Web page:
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1 internautes sur 1 ont trouvé ce commentaire utile 
5.0 étoiles sur 5 Food for thought 27 février 2013
Format:Format Kindle|Achat vérifié
Kaplan overviews the history of the whole world up to the present and outlines the whys and hows of that evolution in light of the geographical parameters of each zone. Synthetising and building upon all previous such comprehensive works by illustrious predecessors.
He finally proposes for each zone an anticipation of what is coming next, and which can be observed already in the turmoil of the breaking news.
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5.0 étoiles sur 5 Incredible depth! 9 avril 2014
Format:Broché|Achat vérifié
Arrived quickly.

One of my top ten books. Extremely educational, both historically and for current developments. But also very enjoyable to read. Great writing style. Author's breadth of knowledge is amazing!

Highly recommended for anyone wishing to better understand current political/economic events and what the future may hold.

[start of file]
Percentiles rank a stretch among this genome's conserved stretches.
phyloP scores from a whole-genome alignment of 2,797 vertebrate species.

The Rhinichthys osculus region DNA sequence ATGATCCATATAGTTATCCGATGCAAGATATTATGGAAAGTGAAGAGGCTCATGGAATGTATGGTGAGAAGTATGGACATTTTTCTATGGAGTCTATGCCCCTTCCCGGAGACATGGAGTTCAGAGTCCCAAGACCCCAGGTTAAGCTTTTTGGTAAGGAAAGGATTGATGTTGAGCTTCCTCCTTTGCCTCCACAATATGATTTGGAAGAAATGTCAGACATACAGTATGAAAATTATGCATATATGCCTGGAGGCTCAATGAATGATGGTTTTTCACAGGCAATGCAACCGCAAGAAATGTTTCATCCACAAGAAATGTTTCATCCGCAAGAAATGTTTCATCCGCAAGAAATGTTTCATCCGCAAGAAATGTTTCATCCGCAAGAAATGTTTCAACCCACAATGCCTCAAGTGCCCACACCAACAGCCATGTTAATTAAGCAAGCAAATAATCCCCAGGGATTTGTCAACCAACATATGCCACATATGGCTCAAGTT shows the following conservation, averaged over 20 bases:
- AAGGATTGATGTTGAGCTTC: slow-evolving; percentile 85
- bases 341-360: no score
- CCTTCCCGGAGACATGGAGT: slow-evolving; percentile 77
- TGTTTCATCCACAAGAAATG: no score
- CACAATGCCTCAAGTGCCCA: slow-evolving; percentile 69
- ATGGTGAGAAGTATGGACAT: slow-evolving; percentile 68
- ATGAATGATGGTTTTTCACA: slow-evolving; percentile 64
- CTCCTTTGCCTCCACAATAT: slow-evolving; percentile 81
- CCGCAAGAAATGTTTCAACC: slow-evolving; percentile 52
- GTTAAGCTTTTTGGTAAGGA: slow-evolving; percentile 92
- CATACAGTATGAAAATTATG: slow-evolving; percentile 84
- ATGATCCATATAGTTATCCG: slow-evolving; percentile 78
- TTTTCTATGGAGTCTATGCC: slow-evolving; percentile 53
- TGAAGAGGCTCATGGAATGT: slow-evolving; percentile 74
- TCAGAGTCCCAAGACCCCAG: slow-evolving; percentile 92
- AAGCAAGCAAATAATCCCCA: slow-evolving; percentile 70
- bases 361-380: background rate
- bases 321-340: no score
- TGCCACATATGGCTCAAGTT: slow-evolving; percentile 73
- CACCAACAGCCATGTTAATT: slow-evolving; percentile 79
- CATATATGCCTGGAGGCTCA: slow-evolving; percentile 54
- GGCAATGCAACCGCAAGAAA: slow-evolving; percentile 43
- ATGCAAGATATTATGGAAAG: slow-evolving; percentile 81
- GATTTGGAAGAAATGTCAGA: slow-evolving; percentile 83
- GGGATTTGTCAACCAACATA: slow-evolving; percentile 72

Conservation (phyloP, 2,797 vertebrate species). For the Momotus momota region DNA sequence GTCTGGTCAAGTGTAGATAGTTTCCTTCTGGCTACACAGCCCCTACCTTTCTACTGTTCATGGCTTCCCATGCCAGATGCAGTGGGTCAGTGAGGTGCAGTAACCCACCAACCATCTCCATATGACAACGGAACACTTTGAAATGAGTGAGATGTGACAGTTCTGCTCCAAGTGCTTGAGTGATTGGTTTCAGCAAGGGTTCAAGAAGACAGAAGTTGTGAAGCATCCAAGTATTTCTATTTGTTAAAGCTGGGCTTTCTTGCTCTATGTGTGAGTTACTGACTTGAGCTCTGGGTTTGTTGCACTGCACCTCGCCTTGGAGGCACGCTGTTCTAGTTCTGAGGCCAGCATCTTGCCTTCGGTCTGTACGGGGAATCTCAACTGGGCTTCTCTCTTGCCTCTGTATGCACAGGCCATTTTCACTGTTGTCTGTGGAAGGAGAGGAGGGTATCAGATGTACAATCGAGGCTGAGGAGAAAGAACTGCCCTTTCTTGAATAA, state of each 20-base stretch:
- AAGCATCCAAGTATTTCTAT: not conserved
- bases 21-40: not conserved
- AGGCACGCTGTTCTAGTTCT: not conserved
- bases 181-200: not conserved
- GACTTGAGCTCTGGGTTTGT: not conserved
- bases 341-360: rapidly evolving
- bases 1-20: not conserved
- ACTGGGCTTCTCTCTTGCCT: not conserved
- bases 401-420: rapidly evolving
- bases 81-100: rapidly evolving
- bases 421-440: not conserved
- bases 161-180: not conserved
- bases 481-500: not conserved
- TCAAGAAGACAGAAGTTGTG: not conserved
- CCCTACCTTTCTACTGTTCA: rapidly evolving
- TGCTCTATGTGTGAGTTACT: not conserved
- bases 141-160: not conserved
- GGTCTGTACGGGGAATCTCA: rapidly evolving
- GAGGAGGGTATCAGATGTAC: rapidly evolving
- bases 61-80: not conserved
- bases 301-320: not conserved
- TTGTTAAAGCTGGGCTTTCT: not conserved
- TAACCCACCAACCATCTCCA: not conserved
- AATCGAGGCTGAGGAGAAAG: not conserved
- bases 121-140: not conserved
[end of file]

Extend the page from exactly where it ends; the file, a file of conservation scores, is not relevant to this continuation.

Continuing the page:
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0 internautes sur 1 ont trouvé ce commentaire utile 
3.0 étoiles sur 5 Interesting 20 décembre 2012
Par Haddad
Format:Relié|Achat vérifié
I don't like books "postdicting" events but Kaplan's main point is to remond us to not forget a very basic parmeter which is geography while others are talking about a "flat world"
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Commentaires client les plus utiles sur (beta) 3.7 étoiles sur 5  203 commentaires
414 internautes sur 435 ont trouvé ce commentaire utile 
4.0 étoiles sur 5 Much more than geography 11 septembre 2012
Par Alan F. Sewell - Publié sur
Format:Format Kindle|Achat vérifié
I read this book from two perspectives. First, decades ago, I was given a copy of the Air Force War College's textbook on geography as a basis for global military strategy and therefore became familiar at an early age with some of the concepts this book explores. Secondly, my family is bi-national American/Colombian, with family and businesses in both countries, and therefore is attuned with author Robert Kaplan's future vision of the USA evolving to become the center of an Anglo-Hispanic "supra-state."